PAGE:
She is Indigenous, a sex worker and from a background of extreme poverty. She was caught bringing $128,000 worth of cocaine into Canada from the Caribbean. And she is at the heart of the latest battle over mandatory minimum jail sentences in Canada.
Cheyenne Sharma, 22, faces an obligatory prison term of at least two years, according to federal prosecutors. Prosecutors say the usual sentence for someone who imports as much as she did is six to eight years. Given her difficult circumstances and Indigenous background, they are seeking three and a half years in prison.
Globe editorial: You don't need a poll to know mandatory minimum sentences are bad
Ms. Sharma's lawyers are challenging the constitutionality of the mandatory minimum sentence. They say that, given her personal circumstances and her attempts to turn around her life, the mandatory sentence is cruel and unusual punishment, and has an outsized effect on individuals with Indigenous backgrounds.
"To subject a poor, uneducated, drug-addicted aboriginal person whose role was little more than that of a 'drug mule' to the same mandatory minimum sentence as a career drug trafficker without those same disadvantages is not only unfair, but prevents their equal treatment before the law," her lawyer, Robert Christie, says in a filing with the Ontario Superior Court of Justice in Brampton, Ont.
The mandatory minimum sentences are a Conservative legacy, part of a toughening of crime laws bequeathed to the Liberal government – and halfway through its mandate, left mostly untouched, even though Prime Minister Justin Trudeau put a review of Conservative sentencing changes in his Justice Minister's mandate letter.
That letter contained an explicit direction to reduce the incarceration rate among Indigenous peoples.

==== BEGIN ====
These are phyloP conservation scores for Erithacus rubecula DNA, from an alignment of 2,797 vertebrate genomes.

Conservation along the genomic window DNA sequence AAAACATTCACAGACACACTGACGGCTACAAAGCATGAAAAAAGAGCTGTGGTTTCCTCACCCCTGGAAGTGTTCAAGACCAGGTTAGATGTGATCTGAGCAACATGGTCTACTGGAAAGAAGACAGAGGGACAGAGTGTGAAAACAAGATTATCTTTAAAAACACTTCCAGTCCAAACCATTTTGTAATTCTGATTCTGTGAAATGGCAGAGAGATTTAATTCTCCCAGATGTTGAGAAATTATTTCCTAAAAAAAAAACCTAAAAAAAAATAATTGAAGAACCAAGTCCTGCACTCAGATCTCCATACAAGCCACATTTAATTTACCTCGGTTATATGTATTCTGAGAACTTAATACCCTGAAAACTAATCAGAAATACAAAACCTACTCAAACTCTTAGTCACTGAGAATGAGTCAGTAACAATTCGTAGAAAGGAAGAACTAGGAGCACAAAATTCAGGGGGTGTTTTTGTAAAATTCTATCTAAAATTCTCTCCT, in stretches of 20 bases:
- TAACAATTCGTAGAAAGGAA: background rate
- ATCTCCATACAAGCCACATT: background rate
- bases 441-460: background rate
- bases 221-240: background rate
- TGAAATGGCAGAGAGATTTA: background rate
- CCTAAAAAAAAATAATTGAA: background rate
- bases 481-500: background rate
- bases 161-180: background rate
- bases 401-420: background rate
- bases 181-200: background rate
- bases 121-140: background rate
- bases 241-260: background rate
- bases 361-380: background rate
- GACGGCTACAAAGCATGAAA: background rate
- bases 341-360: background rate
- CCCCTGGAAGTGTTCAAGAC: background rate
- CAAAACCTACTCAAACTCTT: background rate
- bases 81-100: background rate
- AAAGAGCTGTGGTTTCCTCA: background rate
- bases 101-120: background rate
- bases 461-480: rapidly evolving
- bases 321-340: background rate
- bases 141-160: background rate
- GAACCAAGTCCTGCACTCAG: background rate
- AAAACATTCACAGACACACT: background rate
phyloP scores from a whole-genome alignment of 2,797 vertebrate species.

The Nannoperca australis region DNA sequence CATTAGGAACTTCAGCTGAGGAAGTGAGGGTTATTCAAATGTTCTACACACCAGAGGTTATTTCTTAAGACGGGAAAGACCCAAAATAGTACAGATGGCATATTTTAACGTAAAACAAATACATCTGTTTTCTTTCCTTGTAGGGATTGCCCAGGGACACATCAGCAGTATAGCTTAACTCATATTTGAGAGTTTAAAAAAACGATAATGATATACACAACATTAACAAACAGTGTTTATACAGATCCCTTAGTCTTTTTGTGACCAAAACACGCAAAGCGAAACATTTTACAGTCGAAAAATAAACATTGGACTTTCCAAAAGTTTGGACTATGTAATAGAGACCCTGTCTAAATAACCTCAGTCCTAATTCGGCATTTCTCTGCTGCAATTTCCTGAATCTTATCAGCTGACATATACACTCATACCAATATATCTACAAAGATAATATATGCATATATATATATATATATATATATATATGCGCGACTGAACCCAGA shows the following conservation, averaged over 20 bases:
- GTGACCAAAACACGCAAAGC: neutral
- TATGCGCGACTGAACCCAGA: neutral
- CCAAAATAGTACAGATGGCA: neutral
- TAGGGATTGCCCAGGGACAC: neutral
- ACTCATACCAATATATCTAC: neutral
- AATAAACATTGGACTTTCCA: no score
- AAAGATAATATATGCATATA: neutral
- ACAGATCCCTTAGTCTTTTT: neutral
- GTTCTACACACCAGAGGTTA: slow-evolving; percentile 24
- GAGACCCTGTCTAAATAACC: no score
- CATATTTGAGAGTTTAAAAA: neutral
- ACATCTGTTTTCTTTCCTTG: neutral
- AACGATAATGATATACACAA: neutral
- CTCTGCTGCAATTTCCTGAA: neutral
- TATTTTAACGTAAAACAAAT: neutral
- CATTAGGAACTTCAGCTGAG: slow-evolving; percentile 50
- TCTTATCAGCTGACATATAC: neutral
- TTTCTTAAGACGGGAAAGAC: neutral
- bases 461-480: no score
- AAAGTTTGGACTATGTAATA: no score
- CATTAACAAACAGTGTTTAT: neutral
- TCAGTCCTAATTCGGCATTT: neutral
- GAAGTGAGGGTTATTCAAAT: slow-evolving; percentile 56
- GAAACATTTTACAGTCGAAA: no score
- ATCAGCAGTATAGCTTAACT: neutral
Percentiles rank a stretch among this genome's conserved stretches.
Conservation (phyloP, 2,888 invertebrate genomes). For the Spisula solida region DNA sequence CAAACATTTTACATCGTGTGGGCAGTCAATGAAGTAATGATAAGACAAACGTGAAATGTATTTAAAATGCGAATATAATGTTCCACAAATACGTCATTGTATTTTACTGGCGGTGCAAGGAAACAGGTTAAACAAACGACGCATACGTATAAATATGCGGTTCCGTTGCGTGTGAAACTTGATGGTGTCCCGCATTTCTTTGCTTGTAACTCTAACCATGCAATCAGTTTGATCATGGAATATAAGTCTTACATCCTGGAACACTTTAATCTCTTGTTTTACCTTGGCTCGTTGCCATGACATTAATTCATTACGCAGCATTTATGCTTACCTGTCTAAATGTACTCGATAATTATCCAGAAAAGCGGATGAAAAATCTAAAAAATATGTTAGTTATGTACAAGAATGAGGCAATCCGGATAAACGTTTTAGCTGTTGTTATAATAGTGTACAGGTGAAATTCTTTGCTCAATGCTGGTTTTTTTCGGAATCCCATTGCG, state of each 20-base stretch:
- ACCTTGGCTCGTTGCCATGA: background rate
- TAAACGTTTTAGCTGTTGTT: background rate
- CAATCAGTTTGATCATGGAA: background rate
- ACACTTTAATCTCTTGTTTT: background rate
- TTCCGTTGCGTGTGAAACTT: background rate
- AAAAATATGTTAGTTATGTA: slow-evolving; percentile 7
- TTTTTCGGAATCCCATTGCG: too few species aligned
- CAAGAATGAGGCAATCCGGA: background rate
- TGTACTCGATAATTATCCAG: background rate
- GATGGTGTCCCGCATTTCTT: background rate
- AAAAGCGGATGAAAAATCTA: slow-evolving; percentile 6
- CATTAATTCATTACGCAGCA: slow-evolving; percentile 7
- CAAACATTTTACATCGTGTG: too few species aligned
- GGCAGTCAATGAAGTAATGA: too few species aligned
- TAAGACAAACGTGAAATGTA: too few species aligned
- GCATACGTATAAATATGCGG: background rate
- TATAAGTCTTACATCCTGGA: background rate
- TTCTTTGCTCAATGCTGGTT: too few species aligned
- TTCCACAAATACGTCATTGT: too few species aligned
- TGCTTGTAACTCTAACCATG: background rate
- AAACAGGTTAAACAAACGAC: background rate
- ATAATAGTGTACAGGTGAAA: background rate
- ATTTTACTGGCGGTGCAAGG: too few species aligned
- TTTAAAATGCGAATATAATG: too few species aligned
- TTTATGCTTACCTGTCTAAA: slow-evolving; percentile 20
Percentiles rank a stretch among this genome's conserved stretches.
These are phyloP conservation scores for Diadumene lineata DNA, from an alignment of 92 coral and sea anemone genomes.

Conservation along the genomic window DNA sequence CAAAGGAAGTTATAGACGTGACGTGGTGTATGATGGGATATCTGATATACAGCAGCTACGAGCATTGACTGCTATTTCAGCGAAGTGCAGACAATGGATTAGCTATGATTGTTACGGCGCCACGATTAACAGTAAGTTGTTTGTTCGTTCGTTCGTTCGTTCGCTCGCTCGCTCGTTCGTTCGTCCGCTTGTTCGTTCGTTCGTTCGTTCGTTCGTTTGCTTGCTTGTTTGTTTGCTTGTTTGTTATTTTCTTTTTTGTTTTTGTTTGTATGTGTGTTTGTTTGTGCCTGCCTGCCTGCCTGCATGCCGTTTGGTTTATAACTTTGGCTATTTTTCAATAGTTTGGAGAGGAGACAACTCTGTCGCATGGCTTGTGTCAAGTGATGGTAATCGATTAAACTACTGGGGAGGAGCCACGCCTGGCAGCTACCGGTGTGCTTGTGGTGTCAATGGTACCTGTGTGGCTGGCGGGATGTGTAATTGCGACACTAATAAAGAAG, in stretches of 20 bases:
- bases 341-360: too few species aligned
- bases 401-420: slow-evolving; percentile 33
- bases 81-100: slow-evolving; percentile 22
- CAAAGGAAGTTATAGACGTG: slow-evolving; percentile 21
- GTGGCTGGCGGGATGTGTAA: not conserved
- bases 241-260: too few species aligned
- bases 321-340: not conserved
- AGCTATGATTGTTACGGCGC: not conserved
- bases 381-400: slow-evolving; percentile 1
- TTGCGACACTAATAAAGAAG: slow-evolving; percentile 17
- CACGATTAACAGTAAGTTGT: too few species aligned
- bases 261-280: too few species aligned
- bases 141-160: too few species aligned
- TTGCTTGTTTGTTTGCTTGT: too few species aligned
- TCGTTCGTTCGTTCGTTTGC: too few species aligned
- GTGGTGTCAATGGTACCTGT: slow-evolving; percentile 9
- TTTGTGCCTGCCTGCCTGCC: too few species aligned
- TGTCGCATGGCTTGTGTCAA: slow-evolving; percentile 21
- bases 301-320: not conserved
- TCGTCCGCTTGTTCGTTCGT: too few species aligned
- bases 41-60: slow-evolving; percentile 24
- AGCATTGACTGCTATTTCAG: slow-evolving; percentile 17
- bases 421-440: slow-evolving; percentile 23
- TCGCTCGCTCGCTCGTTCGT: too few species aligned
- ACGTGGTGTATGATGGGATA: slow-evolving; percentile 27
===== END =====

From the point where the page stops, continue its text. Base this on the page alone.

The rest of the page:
Most of the 60 mandatory minimum sentences passed by the former Conservative government address gun, drug, impaired driving and sex offences against children, and some Liberal caucus members want to maintain at least some of them.
Even as federal prosecutors fight Ms. Sharma in court, Justice Minister Jody Wilson-Raybould denounced mandatory minimum penalties (MMP) in an e-mail to The Globe and Mail. But she did not provide a timeline for changing them, or even make an explicit promise of change.
"There is absolutely no doubt that MMPs have a disproportionate effect on Indigenous people, as well as other vulnerable populations," she said. "The data are clear. The increased use of MMPs over the past decade has contributed to the overrepresentation in our prison system of Indigenous people, racialized communities and female offenders. Judges are well-equipped to assess the offender before them and ensure that the punishment fits the crime."
She also said mandatory sentences are not necessary to keep Canadians safe and do not have a deterrent effect, except in rare circumstances such as repeat impaired-driving cases. She said she has held "14 roundtables with justice stakeholders" to solicit opinions on this issue, among others, and she acknowledged that her review of Conservative sentencing changes has taken longer than some people expected.